Flight of the Bumblebees 2007 - Bob Cunnings NW8L
This year I operated near South Sandia Peak (in the Sandia Wilderness Area, overlooking Albuquerque). The location was atop the long north/south ridge a few hundred yards south of the summit, at approx. 9600 ft. elevation. This is a nice location, with the terrain dropping off sharply to the east and west, but requires a good 4 hour hike to reach. The antenna was a "coupled resonator" 40/20 meter inverted vee with balanced feedline. The apex at approx. 20 feet, supported by a 32 ft. telescoping fiberglass pole lashed to a small tree at the top of the ridge. The "shack" was in a nice sheltered depression in the limestone just below the ridgeline to the west, with a tarp providing shade. I used my 20/30/40 KX1 with autotuner. It was powered from a 2 AH gel cell, charged by a 10 watt solar cell.
I managed a total of 28 qso's - 21 BB and 7 home stations, all on 20 meters, bees were heard buzzing despite rough conditions. After 3 hours a line of thunderstorms arrived from the west and I was forced to pack up and start back down since lightning makes operation impossible in such an exposed place, even if sheltered from the rain. Signals from the western states were reasonably strong at first, but I heard few stations east of the Mississippi. My only east coast QSO was with N3AO/BB in VA, but also worked K8DDB in MI and K4KO/BB in TN. Thanks all, it was a great time!
This year I brought along a camera, and had time to shoot a few pix after setting up...
This is the rig, connected to the gel cell/solar charge controller combo. I like using the little self-powered speaker that plugs right in to the headphone jack.
The solar panel was placed up above. The day started out with lots of sunshine. I'm told the limestone is courtesy of the Pennsylvanian Era inland sea.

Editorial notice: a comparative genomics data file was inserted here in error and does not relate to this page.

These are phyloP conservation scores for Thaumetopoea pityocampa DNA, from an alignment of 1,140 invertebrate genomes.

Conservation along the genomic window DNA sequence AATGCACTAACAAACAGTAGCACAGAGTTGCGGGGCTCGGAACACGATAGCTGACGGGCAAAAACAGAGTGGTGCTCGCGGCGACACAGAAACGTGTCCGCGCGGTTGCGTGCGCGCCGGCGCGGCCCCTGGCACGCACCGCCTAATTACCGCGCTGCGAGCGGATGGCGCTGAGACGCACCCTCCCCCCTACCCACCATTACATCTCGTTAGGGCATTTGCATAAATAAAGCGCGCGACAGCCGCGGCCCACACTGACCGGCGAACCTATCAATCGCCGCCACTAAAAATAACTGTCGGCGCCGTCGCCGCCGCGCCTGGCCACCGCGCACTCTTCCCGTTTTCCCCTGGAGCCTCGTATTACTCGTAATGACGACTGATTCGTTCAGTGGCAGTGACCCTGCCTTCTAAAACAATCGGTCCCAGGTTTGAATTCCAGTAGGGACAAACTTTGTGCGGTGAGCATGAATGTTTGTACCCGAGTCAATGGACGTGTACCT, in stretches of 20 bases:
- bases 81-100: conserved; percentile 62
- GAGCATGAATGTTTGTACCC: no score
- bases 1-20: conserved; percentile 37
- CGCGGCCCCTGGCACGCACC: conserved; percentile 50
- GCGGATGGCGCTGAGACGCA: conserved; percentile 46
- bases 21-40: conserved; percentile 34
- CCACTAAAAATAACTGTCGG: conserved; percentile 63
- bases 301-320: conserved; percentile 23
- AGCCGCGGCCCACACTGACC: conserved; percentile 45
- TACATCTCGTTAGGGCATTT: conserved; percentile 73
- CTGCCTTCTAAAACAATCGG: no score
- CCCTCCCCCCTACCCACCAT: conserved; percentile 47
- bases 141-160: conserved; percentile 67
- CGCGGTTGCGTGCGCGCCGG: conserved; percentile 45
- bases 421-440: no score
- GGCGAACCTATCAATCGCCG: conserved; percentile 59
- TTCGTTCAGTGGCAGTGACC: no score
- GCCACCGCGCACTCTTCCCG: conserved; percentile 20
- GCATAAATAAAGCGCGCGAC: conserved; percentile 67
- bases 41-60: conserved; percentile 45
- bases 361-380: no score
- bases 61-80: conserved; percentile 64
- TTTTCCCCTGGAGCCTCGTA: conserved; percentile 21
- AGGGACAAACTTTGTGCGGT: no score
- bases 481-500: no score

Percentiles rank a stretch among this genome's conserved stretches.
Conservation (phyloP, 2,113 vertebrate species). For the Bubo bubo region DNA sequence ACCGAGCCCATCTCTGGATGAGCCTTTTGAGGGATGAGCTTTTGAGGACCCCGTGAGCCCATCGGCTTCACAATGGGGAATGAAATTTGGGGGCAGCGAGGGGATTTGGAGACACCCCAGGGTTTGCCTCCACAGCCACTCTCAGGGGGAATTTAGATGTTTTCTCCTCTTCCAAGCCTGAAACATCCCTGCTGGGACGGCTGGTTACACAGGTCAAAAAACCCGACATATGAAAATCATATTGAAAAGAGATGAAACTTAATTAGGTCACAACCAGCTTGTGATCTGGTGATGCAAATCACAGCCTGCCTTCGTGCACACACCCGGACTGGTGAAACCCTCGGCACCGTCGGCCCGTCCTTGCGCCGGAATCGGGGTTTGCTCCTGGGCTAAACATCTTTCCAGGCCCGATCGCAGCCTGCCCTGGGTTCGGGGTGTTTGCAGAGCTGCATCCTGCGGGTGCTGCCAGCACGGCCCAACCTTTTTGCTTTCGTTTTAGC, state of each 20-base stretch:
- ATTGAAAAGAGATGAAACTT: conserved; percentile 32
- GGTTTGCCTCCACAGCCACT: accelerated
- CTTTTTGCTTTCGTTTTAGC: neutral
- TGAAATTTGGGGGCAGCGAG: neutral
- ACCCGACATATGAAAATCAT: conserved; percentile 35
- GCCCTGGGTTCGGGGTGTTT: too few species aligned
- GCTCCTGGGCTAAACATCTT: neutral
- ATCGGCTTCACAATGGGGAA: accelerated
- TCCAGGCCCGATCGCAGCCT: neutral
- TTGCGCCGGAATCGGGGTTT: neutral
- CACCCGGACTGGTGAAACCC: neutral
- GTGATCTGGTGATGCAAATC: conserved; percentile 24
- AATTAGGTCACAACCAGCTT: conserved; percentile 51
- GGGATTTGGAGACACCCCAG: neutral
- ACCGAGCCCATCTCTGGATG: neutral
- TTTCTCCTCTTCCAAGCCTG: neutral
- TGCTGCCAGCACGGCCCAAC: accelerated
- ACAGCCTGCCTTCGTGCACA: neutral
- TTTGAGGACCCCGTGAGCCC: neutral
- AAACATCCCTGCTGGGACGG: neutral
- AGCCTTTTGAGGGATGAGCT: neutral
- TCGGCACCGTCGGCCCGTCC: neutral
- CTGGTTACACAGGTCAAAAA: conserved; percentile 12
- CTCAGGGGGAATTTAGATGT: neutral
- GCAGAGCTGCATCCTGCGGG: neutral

The antenna is made from 64 feet of 450 ohm balanced line. One conductor is opened at the center and connected to the 300 ohm feedline, and serves as directly driven 40 meter dipole. The other conductor is notched out 15 feet in from each end to form a 20 meter dipole centered at the feedpoint, but not connected (the "coupled resonator"). The feedline is 40 feet long and connected directly to KX1, which finds a good match on 30 meters as well as 20 and 40.
The shack was pretty cozy. Yes, it's well worth it to pack in the lawn chair - it's not that heavy anyway, compared to the water I had to bring up (there's more in the backpack).
This is the view to the south, looking out over the Middle Rio Grande Valley, towards Soccorro. Albuquerque is to the right, several thousand feet down in the valley.
The view looking northward, towards the summit of South Sandia Peak. The tarp served me well when the thunderstorms arrived. The aspen woods to the left, at the bottom of the limestone bluff, are the haunt of mule deer.
One of the few waterfalls in the Sandias is found along the trail to South Peak.